Sub-theme 16: Embodied Practices and Sensitive Spaces


Natasha Slutskaya, Brunel Business School, United Kingdom
Michele Lancione, Cambridge University, United Kingdom
Ruth Simpson, Brunel Business School, United Kingdom

Call for Papers

In his reformulation of bodies and their capacities, Bruno Latour encourages us to shift our focus from what a body is to what a body can do (Anderson and Harrison 2010; Blackman et al, 2010). This shift consents to bodies being understood as ‘always entangled processes’ (Blackman et al, 2010, p.9) and, more importantly, being defined by their capacities to affect and to be affected (Ahmed, 2004). These capacities reveal themselves in embodied practices (Wegenstein, 2006). The term (an embodied practice) suggests that we live and experience the world through our bodies, especially through perception, emotion, and movement in space and time (Tiwari, 2010). In this track we seek to interrogate how embodied practices can be produced and reproduced through complex processes of social and spatial differentiation (Schiller et al, 2009) and through enacting social norms (Ahmed, 2004) and how they are endowed with a meaning and value as a result of the underexplored relationship of sociality and materiality. Embodied practices are not neutral; gender, sexuality, ethnicity and class are social-political aspects that shape and confirm them (Allegranti, 2011).

Social space is also a sensitive space as it presents different life chances and opportunities for inclusion or exclusion for different social groups (Schiller et al, 2009). We seek to draw attention to how vulnerabilities and sensitivities of disadvantaged and stigmatised groups get misconstrued and misjudged. We are particularly interested in embodied practices that might evoke or result in ugly and dark feelings (Ngai 2005; Robinson 2011). In this track we are interested in the experiences and the spaces where these processes take place( for example, spaces of care for the poor (Allahyari 2000); informal spaces and economies (Simone 2010); street living (Desjarlais 1997)) and the role of organisations such as public services, charities, faith-based organisations in the constitution of these spaces and in fashioning of the experiences (Lancione 2013). We also invite submissions that investigate different methodological tools for studying embodied practices. A list of possible themes includes:

  • Investigating informal spaces, affective atmospheres, and embodied practices
  • Sociality in question; overstepping the codes or legitimation of transgression.
  • Ugly feelings: fear of strangers, envy, anxiety, anger
  • The emotional dimensions of movement and belonging; of location and dislocation. ‘How social space is implicated in feelings of belonging; how dislocation is experienced and managed’
  • The contextual and non-evident consequences of the provision of “care” for the “poor” and “different” other
  • Embodied practices as a way of resisting and altering the meaning and the power relations of normative policies of care

Submissions should be made to Natasha Slutskaya and Michele Lancione

Ahmed, S. 2004. The Cultural Politics of Emotions. Edinburgh University Press

Allahyari, R. 2000. Visions of Charity: Volunteer Workers and Moral Community. Berkeley: University of California Press.

Allegranti, B. 2011 “Ethics and Body Politics: Interdisciplinary Possibilities for Embodied Psychotherapeutic Practice and Research.” British Journal of Guidance & Counselling, 39(5): 487-500.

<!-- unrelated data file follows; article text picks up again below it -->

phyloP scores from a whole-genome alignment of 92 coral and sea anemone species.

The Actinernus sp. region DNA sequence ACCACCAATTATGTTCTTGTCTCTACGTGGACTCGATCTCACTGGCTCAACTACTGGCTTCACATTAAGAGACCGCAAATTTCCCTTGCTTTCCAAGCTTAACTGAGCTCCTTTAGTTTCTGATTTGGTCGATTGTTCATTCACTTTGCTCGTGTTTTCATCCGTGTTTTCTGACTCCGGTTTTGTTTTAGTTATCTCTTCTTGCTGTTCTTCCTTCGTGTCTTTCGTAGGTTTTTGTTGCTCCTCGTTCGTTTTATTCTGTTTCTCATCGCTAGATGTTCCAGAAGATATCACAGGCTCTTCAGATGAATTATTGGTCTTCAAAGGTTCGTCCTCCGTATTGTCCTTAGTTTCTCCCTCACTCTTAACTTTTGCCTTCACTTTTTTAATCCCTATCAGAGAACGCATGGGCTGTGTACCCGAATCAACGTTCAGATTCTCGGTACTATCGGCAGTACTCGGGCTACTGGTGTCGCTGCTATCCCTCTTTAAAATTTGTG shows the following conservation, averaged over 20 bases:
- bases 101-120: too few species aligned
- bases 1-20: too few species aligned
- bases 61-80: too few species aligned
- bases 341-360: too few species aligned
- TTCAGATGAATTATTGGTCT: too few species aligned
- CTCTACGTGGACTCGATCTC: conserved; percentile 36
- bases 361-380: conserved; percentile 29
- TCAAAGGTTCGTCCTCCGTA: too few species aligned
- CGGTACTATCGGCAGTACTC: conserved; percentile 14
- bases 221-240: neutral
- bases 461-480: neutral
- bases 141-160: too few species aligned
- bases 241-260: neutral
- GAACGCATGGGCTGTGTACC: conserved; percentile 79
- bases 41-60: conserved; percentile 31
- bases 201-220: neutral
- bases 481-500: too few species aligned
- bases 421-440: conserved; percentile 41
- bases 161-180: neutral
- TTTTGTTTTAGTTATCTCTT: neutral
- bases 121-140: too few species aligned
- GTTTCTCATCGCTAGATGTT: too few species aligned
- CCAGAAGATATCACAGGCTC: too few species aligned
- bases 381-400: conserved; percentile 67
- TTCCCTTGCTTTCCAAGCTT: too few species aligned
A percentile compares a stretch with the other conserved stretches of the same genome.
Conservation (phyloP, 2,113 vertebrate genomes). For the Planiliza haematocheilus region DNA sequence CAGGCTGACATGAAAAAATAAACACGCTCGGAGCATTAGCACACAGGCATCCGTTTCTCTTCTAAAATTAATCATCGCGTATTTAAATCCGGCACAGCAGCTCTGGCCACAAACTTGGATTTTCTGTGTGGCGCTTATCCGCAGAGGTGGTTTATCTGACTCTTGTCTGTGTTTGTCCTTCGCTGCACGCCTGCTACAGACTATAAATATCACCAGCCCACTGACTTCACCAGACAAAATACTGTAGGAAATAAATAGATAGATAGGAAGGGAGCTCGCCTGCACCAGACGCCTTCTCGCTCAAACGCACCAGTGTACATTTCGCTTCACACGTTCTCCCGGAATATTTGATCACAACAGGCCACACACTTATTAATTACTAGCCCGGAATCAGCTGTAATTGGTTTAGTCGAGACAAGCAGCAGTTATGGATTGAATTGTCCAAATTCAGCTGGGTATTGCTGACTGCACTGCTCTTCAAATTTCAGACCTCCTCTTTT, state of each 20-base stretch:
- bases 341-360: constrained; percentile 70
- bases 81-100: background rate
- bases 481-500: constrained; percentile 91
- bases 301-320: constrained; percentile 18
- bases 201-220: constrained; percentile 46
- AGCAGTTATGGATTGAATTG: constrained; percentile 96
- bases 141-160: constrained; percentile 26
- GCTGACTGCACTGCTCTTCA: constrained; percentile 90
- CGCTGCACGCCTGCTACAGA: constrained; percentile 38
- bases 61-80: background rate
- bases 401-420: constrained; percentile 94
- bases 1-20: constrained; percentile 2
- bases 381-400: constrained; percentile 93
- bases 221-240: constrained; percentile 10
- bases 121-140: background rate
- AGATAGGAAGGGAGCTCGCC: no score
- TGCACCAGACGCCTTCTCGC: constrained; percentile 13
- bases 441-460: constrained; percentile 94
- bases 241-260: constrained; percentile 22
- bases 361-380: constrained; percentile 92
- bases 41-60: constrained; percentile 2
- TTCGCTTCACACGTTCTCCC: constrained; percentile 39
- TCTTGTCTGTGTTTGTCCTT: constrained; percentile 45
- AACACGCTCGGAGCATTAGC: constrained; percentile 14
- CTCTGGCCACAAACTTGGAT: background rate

Anderson, B., and P. Harrison, ed. 2010. Taking-Place: Non Representational Theories and Geography. Farnham: Ashgate.

Blackman, L and Venn, C. 2010. “Affect.”Body and Society16(7):7-28.

Desjarlais, R. 1997. Shelter Blues: Sanity and Selfhood Among the Homeless. Philadelphia: University of Pennsylvania Press.

Lancione, M. 2013. “Homeless People and the City of Abstract Machines. Assemblage Thinking and the Performative Approach to Homelessness.” Area 45 (3): 358–364.

Ngai,S. 2007. Ugly Feelings. Harvard University Press.

Robinson, C. 2011. Beside One’s Self. Homelessness Felt and Lived. New York: Syracuse University Press.

Schiller N. and Çağlar, A. 2009. “Towards a Comparative Theory of Locality in Migration Studies: Migrant Incorporation and City Scale.”

Journal of Ethnic and Migration Studies, 35( 2): 177-202.

Tiwari, R. 2010. Space Body Ritual. Performativity in the City Library. Lanham: Lexington books.

Wegestein, B. 2006. Getting Under the Skin: The Body and Media Theory. Cambridge. MA and London: MIT Press

Michele Lancione is Post Doctoral Fellow at the Department of Geography, Cambridge University. He previously worked at CMOS (Centre for Management & Organization Studies), UTS, Sydney, and at DIST, University and Polytechnic of Turin. He obtained his PhD in Human Geography from Durham University, and he collaborates as Book Reviews Editor for the Journal City. His interests include urban space, issues of marginality and diversity, and continental philosophy (

Ruth Simpson is Professor of Management at Brunel Business School. She has a background in Economics and Organization Studies. She has published widely in the area of Management Education and Gender and Organizations, including the Academy of Management (Learning and Education) Journal, Human Relations and Work Employment and Society. She is also an author of two books Revealing and Concealing Gende” (with Lewis, P.) and Men in Caring Occupations: Doing Gender Differently

Natasha Slutskaya is a lecturer in Organization Studies at Brunel Business School. Her research interests include dirty work, issues of marginality and diversity and embodiment. She has published in the area of marginality and diversity including Organization and Work Employment and Society journals. She is also an Associate Editor of GWO.

Posted On: June 8, 2014
Posted In:
Comments: No Responses